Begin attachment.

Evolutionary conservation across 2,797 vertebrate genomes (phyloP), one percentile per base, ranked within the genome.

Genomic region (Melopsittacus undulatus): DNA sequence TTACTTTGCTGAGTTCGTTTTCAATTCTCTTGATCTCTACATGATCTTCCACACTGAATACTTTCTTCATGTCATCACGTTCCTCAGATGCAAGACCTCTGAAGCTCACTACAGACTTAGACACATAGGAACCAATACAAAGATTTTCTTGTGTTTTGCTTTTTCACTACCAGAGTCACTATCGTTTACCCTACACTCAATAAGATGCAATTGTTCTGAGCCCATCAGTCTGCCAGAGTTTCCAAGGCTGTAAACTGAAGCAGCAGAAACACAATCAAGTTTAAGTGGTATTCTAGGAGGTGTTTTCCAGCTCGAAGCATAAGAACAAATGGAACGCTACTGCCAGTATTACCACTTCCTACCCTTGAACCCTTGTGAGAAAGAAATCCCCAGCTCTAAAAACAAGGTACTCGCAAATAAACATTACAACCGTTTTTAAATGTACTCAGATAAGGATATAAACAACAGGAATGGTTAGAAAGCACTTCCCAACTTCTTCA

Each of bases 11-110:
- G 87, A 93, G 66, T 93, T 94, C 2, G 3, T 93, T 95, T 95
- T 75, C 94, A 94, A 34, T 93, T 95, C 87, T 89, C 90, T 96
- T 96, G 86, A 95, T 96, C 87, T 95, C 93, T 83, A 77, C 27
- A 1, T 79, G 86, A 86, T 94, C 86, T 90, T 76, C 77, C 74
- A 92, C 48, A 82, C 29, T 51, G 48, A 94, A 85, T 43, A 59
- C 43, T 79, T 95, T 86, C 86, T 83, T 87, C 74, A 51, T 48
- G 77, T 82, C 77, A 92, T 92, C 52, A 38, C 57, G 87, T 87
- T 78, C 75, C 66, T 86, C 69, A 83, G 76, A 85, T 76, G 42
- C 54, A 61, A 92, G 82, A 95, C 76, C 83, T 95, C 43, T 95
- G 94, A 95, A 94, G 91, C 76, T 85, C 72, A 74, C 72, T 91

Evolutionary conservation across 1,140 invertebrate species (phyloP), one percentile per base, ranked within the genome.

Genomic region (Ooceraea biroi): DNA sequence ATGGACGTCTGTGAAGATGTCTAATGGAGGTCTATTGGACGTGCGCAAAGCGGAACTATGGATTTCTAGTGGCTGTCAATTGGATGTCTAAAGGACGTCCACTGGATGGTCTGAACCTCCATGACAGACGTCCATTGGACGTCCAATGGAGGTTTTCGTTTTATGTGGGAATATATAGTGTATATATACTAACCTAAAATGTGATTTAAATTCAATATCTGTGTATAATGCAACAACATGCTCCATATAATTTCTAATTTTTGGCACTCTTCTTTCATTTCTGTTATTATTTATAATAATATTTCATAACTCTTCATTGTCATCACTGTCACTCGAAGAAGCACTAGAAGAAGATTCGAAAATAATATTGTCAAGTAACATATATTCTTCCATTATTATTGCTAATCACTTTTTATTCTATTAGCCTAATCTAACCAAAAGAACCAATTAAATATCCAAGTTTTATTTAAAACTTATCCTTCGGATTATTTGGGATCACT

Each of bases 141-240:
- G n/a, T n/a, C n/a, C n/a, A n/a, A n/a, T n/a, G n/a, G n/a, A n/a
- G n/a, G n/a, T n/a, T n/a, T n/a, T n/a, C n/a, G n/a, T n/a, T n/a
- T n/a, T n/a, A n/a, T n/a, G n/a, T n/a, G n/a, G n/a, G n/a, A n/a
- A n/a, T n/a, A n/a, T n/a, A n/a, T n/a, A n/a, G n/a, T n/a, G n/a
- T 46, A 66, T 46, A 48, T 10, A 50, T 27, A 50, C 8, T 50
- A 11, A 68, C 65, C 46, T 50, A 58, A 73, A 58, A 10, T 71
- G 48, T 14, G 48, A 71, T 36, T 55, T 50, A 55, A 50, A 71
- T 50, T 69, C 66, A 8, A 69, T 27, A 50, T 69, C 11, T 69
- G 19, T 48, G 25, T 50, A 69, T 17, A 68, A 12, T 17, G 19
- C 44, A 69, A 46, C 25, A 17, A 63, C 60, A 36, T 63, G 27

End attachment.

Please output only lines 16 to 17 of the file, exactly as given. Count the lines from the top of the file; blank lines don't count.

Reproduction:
Each of bases 141-240:
- G n/a, T n/a, C n/a, C n/a, A n/a, A n/a, T n/a, G n/a, G n/a, A n/a